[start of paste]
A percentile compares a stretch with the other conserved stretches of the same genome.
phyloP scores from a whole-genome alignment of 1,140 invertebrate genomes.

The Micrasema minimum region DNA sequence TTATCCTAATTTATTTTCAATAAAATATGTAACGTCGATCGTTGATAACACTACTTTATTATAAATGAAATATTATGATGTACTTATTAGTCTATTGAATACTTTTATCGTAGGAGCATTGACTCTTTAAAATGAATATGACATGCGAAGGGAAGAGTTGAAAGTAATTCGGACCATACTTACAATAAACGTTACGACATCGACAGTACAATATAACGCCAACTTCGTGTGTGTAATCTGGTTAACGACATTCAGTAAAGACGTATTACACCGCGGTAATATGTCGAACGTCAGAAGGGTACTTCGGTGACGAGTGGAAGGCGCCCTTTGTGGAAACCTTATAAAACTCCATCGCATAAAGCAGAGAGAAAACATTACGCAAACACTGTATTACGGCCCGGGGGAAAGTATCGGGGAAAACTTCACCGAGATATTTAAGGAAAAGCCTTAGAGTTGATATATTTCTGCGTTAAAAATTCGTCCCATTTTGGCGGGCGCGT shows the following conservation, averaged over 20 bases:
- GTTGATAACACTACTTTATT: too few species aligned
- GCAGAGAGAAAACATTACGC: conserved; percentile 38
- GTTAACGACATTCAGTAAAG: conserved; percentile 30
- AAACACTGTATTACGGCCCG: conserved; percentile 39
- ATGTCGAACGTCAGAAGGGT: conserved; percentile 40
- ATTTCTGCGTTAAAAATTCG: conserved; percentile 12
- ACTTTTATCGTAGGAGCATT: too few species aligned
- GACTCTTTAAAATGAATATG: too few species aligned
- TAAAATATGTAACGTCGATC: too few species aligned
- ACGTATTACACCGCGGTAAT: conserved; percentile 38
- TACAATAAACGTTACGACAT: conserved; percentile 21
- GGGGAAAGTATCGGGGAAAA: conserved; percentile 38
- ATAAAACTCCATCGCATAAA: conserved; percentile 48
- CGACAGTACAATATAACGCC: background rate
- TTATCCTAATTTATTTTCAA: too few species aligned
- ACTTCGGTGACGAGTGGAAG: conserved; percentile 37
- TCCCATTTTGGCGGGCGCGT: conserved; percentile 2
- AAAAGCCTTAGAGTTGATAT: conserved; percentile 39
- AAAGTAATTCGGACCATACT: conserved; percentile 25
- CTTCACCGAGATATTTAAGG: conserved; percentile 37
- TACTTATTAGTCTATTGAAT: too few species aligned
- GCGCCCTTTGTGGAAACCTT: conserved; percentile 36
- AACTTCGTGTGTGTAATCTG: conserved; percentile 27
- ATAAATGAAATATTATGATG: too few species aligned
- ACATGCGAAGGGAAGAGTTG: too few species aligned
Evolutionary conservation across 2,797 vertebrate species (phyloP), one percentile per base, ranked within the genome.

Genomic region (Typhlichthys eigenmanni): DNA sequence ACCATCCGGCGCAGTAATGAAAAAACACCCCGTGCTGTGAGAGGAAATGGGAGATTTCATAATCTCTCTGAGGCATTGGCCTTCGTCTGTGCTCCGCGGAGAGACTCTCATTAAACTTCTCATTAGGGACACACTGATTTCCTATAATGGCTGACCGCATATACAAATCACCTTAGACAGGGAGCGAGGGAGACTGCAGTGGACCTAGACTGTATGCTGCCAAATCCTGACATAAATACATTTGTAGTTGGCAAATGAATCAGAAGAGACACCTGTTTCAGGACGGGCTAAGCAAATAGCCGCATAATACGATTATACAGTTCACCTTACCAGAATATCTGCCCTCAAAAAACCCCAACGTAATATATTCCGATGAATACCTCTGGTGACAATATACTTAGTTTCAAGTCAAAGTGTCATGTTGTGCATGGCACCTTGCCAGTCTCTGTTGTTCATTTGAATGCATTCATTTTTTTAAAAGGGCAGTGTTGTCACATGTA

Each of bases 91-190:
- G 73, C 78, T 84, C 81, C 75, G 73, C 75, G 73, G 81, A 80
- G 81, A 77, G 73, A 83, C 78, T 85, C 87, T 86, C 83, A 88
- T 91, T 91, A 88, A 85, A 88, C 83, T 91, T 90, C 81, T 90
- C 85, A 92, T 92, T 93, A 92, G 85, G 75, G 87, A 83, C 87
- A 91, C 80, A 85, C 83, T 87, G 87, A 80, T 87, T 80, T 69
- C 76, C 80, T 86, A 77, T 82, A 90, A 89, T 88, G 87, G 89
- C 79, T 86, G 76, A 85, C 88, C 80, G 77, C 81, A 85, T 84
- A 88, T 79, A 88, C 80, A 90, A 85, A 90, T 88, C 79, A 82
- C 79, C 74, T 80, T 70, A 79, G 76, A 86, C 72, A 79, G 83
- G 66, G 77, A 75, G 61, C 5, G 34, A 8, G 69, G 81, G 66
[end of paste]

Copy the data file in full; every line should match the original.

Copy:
A percentile compares a stretch with the other conserved stretches of the same genome.
phyloP scores from a whole-genome alignment of 1,140 invertebrate genomes.

The Micrasema minimum region DNA sequence TTATCCTAATTTATTTTCAATAAAATATGTAACGTCGATCGTTGATAACACTACTTTATTATAAATGAAATATTATGATGTACTTATTAGTCTATTGAATACTTTTATCGTAGGAGCATTGACTCTTTAAAATGAATATGACATGCGAAGGGAAGAGTTGAAAGTAATTCGGACCATACTTACAATAAACGTTACGACATCGACAGTACAATATAACGCCAACTTCGTGTGTGTAATCTGGTTAACGACATTCAGTAAAGACGTATTACACCGCGGTAATATGTCGAACGTCAGAAGGGTACTTCGGTGACGAGTGGAAGGCGCCCTTTGTGGAAACCTTATAAAACTCCATCGCATAAAGCAGAGAGAAAACATTACGCAAACACTGTATTACGGCCCGGGGGAAAGTATCGGGGAAAACTTCACCGAGATATTTAAGGAAAAGCCTTAGAGTTGATATATTTCTGCGTTAAAAATTCGTCCCATTTTGGCGGGCGCGT shows the following conservation, averaged over 20 bases:
- GTTGATAACACTACTTTATT: too few species aligned
- GCAGAGAGAAAACATTACGC: conserved; percentile 38
- GTTAACGACATTCAGTAAAG: conserved; percentile 30
- AAACACTGTATTACGGCCCG: conserved; percentile 39
- ATGTCGAACGTCAGAAGGGT: conserved; percentile 40
- ATTTCTGCGTTAAAAATTCG: conserved; percentile 12
- ACTTTTATCGTAGGAGCATT: too few species aligned
- GACTCTTTAAAATGAATATG: too few species aligned
- TAAAATATGTAACGTCGATC: too few species aligned
- ACGTATTACACCGCGGTAAT: conserved; percentile 38
- TACAATAAACGTTACGACAT: conserved; percentile 21
- GGGGAAAGTATCGGGGAAAA: conserved; percentile 38
- ATAAAACTCCATCGCATAAA: conserved; percentile 48
- CGACAGTACAATATAACGCC: background rate
- TTATCCTAATTTATTTTCAA: too few species aligned
- ACTTCGGTGACGAGTGGAAG: conserved; percentile 37
- TCCCATTTTGGCGGGCGCGT: conserved; percentile 2
- AAAAGCCTTAGAGTTGATAT: conserved; percentile 39
- AAAGTAATTCGGACCATACT: conserved; percentile 25
- CTTCACCGAGATATTTAAGG: conserved; percentile 37
- TACTTATTAGTCTATTGAAT: too few species aligned
- GCGCCCTTTGTGGAAACCTT: conserved; percentile 36
- AACTTCGTGTGTGTAATCTG: conserved; percentile 27
- ATAAATGAAATATTATGATG: too few species aligned
- ACATGCGAAGGGAAGAGTTG: too few species aligned
Evolutionary conservation across 2,797 vertebrate species (phyloP), one percentile per base, ranked within the genome.

Genomic region (Typhlichthys eigenmanni): DNA sequence ACCATCCGGCGCAGTAATGAAAAAACACCCCGTGCTGTGAGAGGAAATGGGAGATTTCATAATCTCTCTGAGGCATTGGCCTTCGTCTGTGCTCCGCGGAGAGACTCTCATTAAACTTCTCATTAGGGACACACTGATTTCCTATAATGGCTGACCGCATATACAAATCACCTTAGACAGGGAGCGAGGGAGACTGCAGTGGACCTAGACTGTATGCTGCCAAATCCTGACATAAATACATTTGTAGTTGGCAAATGAATCAGAAGAGACACCTGTTTCAGGACGGGCTAAGCAAATAGCCGCATAATACGATTATACAGTTCACCTTACCAGAATATCTGCCCTCAAAAAACCCCAACGTAATATATTCCGATGAATACCTCTGGTGACAATATACTTAGTTTCAAGTCAAAGTGTCATGTTGTGCATGGCACCTTGCCAGTCTCTGTTGTTCATTTGAATGCATTCATTTTTTTAAAAGGGCAGTGTTGTCACATGTA

Each of bases 91-190:
- G 73, C 78, T 84, C 81, C 75, G 73, C 75, G 73, G 81, A 80
- G 81, A 77, G 73, A 83, C 78, T 85, C 87, T 86, C 83, A 88
- T 91, T 91, A 88, A 85, A 88, C 83, T 91, T 90, C 81, T 90
- C 85, A 92, T 92, T 93, A 92, G 85, G 75, G 87, A 83, C 87
- A 91, C 80, A 85, C 83, T 87, G 87, A 80, T 87, T 80, T 69
- C 76, C 80, T 86, A 77, T 82, A 90, A 89, T 88, G 87, G 89
- C 79, T 86, G 76, A 85, C 88, C 80, G 77, C 81, A 85, T 84
- A 88, T 79, A 88, C 80, A 90, A 85, A 90, T 88, C 79, A 82
- C 79, C 74, T 80, T 70, A 79, G 76, A 86, C 72, A 79, G 83
- G 66, G 77, A 75, G 61, C 5, G 34, A 8, G 69, G 81, G 66